CLARIFICATION: Township attorney Thomas Coleman, noting he is "also a taxpayer of this township," told council he would handle the litigation related to the Open Space case pro bono.
This information was accidentally omitted from an earlier version of this story. Patch apologizes for the oversight.
After all this time, it ended more or less how you expected it to end.
Following months (and months) of debate and indecision, township council voted 3-2 Monday night to use $1.5 million from the Open Space, Recreation, Farmland and Historic Preservation Trust Fund for improvements to .
The vote followed more than an hour of public comment—mostly in opposition to the use of the Trust Fund—and discussion among members of council, including a brief presentation from attorney Jeffrey Baron, who announced he planned to take action against the township in Superior Court to resolve the issue.
Baron, representing members of STEM (Save the Environment of Moorestown) and various other municipal groups and individuals, who he did not name, told council it was “unlawful” for the township to use the Trust Fund for improvements at Wesley Bishop because the field wasn’t acquired with money from the fund. Baron, of the Baron & Brennan law firm in Voorhees, .
Reading from the interpretive statement included on the 2007 ballot, in which voters again approved the levying of the Open Space tax, Baron said the use of the Trust Fund is for “‘the acquisition of recreation and conservation, including the development and maintenance of such acquired lands.’
“You can only use this money for lands you acquired with Open Space funds. I’m sorry to tell you that, but that’s the only reasonable interpretation of that ordinance … You’re stuck with that. So respectfully, you can’t use these funds for what you’d like to use them.”
Baron said he would file a “prerogative writ” in Superior Court today, asking for an interpretation of the law and the allowed uses of the Trust Fund. He also warned council he would file an injunction to keep the township from spending money from the fund until a decision is rendered by a judge.
“I would like to think you would have the respect for law that you would not do anything with these properties until a judge told us what can be done on these properties,” said Baron.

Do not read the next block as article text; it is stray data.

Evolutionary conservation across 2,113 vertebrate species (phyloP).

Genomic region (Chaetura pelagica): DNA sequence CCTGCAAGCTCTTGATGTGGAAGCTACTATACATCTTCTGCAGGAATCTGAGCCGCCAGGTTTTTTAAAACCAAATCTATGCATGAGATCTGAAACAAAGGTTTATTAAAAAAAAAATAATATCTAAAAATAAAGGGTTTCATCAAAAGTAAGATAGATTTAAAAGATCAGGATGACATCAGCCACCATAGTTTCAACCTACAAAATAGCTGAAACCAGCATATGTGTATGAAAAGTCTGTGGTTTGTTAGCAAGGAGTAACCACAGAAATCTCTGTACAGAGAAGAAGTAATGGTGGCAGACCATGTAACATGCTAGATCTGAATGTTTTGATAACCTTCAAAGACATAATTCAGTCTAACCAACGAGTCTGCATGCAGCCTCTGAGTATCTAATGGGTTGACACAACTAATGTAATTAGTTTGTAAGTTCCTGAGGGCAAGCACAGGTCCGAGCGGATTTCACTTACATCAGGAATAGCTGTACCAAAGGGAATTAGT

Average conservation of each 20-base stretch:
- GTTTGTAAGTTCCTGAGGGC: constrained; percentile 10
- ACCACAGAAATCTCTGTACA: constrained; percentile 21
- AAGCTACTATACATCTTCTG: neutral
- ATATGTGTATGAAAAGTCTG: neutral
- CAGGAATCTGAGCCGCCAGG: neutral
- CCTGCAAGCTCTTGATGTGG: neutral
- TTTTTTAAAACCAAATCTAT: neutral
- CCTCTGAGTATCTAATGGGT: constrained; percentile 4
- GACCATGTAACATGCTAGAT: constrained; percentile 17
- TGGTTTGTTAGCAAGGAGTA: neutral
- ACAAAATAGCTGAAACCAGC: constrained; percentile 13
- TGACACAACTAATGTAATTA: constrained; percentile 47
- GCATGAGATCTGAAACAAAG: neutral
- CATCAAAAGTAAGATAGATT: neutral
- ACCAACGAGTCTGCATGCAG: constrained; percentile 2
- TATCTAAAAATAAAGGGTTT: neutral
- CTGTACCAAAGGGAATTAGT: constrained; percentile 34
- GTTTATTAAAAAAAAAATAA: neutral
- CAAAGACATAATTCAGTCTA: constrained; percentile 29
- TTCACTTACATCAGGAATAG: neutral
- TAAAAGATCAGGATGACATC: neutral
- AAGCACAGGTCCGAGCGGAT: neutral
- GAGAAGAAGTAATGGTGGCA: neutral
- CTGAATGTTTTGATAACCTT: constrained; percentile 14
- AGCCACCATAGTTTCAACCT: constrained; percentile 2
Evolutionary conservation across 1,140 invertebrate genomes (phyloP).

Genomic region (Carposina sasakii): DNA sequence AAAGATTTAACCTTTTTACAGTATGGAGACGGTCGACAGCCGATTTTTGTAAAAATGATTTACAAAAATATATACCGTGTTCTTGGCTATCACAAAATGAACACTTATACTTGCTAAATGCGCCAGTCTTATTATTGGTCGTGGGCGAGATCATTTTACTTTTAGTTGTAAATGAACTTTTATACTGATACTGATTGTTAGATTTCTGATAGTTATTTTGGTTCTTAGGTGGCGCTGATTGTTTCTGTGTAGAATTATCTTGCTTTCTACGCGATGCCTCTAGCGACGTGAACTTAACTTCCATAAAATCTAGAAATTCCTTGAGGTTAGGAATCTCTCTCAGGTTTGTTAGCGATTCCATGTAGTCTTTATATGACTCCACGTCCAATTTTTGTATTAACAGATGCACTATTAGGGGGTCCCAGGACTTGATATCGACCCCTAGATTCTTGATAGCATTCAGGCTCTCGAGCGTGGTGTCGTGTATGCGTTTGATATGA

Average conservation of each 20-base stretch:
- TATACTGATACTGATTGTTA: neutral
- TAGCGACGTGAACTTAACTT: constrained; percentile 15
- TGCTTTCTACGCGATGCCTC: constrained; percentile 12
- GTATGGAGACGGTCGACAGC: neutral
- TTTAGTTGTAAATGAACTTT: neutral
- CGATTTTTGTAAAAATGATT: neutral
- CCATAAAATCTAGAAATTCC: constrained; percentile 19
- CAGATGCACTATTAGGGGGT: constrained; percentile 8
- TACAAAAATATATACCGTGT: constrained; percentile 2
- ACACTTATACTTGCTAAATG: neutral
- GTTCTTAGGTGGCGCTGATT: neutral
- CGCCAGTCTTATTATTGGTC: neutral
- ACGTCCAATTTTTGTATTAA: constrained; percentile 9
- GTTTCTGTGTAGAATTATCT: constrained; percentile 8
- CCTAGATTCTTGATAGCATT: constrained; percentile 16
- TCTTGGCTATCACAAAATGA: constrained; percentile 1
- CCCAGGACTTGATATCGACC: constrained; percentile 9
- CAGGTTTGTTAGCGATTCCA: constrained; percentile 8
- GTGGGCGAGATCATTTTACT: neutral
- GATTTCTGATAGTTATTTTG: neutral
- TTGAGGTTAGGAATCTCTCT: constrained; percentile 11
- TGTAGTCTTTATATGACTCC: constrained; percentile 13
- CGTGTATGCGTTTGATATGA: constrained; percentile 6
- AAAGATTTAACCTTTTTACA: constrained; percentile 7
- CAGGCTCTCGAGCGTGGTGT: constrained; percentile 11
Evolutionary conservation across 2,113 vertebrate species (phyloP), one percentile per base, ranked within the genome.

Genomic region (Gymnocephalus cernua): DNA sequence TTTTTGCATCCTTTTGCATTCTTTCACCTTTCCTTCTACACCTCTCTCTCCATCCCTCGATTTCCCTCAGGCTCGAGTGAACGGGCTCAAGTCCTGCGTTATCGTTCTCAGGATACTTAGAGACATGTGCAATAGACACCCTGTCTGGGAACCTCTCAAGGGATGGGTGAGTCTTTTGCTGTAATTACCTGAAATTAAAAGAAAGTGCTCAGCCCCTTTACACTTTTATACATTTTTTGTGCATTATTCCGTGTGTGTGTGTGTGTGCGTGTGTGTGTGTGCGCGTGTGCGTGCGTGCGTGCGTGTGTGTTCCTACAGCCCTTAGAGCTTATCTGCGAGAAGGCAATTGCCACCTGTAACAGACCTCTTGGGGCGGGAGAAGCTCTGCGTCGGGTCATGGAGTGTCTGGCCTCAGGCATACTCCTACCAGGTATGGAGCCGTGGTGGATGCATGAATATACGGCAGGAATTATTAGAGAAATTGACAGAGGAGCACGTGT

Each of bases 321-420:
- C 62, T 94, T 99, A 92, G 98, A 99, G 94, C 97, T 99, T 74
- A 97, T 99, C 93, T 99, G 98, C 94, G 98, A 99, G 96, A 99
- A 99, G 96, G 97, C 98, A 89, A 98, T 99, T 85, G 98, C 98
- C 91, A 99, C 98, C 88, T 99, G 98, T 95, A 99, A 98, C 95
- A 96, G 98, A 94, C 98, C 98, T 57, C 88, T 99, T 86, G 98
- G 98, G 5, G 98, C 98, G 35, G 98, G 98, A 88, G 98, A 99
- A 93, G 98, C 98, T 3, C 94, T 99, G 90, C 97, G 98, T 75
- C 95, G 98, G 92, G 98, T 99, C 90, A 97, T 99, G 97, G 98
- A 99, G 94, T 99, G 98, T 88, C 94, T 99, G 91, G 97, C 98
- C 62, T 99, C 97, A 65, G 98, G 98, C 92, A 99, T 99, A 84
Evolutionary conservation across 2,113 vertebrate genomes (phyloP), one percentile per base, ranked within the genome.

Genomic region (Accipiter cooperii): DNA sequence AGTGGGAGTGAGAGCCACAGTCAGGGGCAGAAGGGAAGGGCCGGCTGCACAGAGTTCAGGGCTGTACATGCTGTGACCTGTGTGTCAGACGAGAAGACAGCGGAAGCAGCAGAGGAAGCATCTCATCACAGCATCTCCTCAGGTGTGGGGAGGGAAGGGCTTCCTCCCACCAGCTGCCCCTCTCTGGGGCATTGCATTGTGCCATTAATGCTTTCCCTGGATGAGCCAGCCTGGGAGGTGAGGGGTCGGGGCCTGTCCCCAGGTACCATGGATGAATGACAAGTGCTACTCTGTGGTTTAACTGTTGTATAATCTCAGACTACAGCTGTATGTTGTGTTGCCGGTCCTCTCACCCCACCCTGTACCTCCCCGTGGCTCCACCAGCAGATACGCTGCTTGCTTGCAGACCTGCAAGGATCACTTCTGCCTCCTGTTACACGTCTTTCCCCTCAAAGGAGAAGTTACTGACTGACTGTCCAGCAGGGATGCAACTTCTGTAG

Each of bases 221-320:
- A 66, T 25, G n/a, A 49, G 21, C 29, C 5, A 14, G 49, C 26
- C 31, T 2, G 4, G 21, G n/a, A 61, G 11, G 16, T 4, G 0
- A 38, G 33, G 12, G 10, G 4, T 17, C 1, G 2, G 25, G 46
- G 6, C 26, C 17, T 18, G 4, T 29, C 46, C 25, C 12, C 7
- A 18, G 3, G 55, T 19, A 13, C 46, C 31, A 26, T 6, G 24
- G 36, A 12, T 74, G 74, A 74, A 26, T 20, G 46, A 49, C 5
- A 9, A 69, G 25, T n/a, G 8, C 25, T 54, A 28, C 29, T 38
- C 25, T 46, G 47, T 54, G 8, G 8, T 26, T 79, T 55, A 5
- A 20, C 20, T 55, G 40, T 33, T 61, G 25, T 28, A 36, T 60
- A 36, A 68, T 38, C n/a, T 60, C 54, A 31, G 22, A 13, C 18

However, Mayor John Button and councilmen Greg Gallo and Mike Testa chose not to heed Baron’s warning and voted in favor of dipping into the Trust Fund—which presently has a balance of nearly $2 million—to fund improvements at Wesley Bishop North, including the installation of an artificial turf field, and improvements to the parking lot and drainage.
Gallo worried council would set a dangerous precedent if it held off a decision based on the threat of a lawsuit.
“We’re now into a realm where anyone who wants to prevent one of the allowed uses is going to throw this or future councils into paralysis (with the threat of a lawsuit),” he said. “We’re opening up anything to be challenged.”
Button and Testa also reiterated their belief—based on township attorney Thomas Coleman’s guidance—that the Wesley Bishop North project was a legal and worthwhile use of the Trust Fund.
Councilwoman Stacey Jordan, who has been the voice of dissension on the issue alongside Councilman Chris Chiacchio, asked township manager Scott Carew for his 2 cents.
Carew explained, while he believed the project should be done, he preferred bonding the project, rather than dipping into the Trust Fund. While it was a topic of discussion early on, council was never able to come to a consensus on bonding.
Carew said he was also concerned about the potential for a lawsuit—and an injunction that could hold up the necessary appropriations—as well as the effect the project would have on the Trust Fund.
“Tom’s (financial officer Tom Merchel) projections show it wouldn’t totally deplete the fund, but it certainly affects it negatively,” said Carew.
According to Merchel’s projections, the balance of the fund would remain roughly in the $500,000-600,000 range for the next decade, if the township used it to pay for the Wesley Bishop North and South projects. His projections don’t include matching contributions from the state after 2012, .
Council tabled a decision on using the fund to pay for $405,000 in improvements to the South field, based on concerns over the adverse effect the project would have on teams that use the field.
In light of the vocal public opposition to the use of the Trust Fund and the lawsuit cloud hanging over the township, Jordan questioned the timing and necessity of the action.
“I’m just still puzzled why we’re doing this now,” she said.
Chiacchio, not for the first time, suggested an alternative: a new referendum to clarify the use of the fund. The recommendation was put to a vote, with Jordan backing the measure as well. But Gallo abstained and Testa and Button voted “no,” so the motion died.
Several members of the audience spoke up in opposition to the use of Trust Fund, including and co-founder Mark Hines, who said, “I’m trying to avoid emotional language, but I feel this is a power grab … There are three people on council who have lost touch with what the people want.”
issued a statement of their own following the meeting, decrying Button, Gallo and Testa for “their disregard for the voters and taxpayers of Moorestown … We feel this spending is unacceptable and out of step with the will of the voters of Moorestown.”
In the end, council—perhaps not surprisingly to those who've followed the Open Space-fields rigmarole—split 3-2 in favor of using the fund, with Button, Gallo and Testa voting "yes," and Chiacchio and Jordan supplying the "no" votes.
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